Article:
This renewed partnership is not a one-off event; rather, it represents a new era of cooperation among the IRS, the individual states, and the tax industry--one that will help combat identity theft and protect taxpayers against refund fraud. As a result, taxpayers will have a safer and more secure experience in 2016.

On the victim assistance front, one of the significant changes the IRS made in 2015 was to realign and centralize most of such work. Previously, it addressed victim assistance cases across multiple departments, depending on the type of case and type of taxpayer. That changed in 2015. Approximately 1,300 to 1,700 employees that work in victim assistance inventory are now under one leadership team, with policy and operations under another--leading to more consistent treatment of taxpayers.

The IRS is in the midst of reviewing all victim assistance processes to see where further improvements can be made. Its goal is to reduce the time it takes to resolve a taxpayer’s case. An average case is resolved in 120 days or less, but more complex cases can take up to 180 days—due to the sheer volume of work, the difficulty in determining fraudulent returns from authentic ones, and the possibility of the fraud affecting multiple tax years. The current time frame, however, is still a vast improvement from a few years ago, when the average resolution took over 300 days.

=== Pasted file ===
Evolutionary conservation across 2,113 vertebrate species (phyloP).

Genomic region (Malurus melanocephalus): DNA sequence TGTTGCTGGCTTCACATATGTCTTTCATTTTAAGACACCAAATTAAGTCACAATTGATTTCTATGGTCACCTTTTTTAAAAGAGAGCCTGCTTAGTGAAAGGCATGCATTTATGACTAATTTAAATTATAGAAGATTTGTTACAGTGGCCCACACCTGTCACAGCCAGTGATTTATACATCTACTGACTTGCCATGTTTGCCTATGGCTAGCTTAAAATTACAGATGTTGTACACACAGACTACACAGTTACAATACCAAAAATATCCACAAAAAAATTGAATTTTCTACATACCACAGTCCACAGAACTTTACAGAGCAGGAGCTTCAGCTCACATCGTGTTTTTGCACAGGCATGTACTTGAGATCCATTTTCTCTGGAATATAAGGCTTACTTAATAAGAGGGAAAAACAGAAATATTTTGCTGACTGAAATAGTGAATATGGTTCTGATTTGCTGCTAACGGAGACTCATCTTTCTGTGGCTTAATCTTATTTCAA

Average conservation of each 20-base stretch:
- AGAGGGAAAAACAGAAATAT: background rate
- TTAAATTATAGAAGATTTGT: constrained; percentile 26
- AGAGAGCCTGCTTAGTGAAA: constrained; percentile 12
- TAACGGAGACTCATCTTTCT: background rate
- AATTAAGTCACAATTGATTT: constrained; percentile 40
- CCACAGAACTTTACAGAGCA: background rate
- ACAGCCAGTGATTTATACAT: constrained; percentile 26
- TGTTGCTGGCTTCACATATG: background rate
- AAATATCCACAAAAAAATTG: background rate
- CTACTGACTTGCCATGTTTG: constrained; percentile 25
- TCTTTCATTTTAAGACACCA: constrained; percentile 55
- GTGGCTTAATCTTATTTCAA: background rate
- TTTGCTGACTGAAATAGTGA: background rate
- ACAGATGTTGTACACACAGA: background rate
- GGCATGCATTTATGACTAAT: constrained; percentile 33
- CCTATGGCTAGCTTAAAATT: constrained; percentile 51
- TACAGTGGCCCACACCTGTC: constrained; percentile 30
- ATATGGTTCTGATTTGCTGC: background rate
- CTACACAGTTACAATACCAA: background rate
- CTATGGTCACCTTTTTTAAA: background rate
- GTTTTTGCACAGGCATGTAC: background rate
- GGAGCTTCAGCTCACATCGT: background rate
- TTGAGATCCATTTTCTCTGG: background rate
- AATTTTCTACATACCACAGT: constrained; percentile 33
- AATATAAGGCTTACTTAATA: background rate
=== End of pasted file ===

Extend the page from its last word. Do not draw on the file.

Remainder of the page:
It is obvious there is no single solution to curtailing tax-related identity theft. It takes an array of approaches, including turning to the taxpaying public for its help. On Nov. 19, Commissioner Koskinen, along with more than a dozen state tax administrators and tax industry representatives, held a news conference to launch the IRS’s “Taxes. Security. Together” campaign to increase public awareness.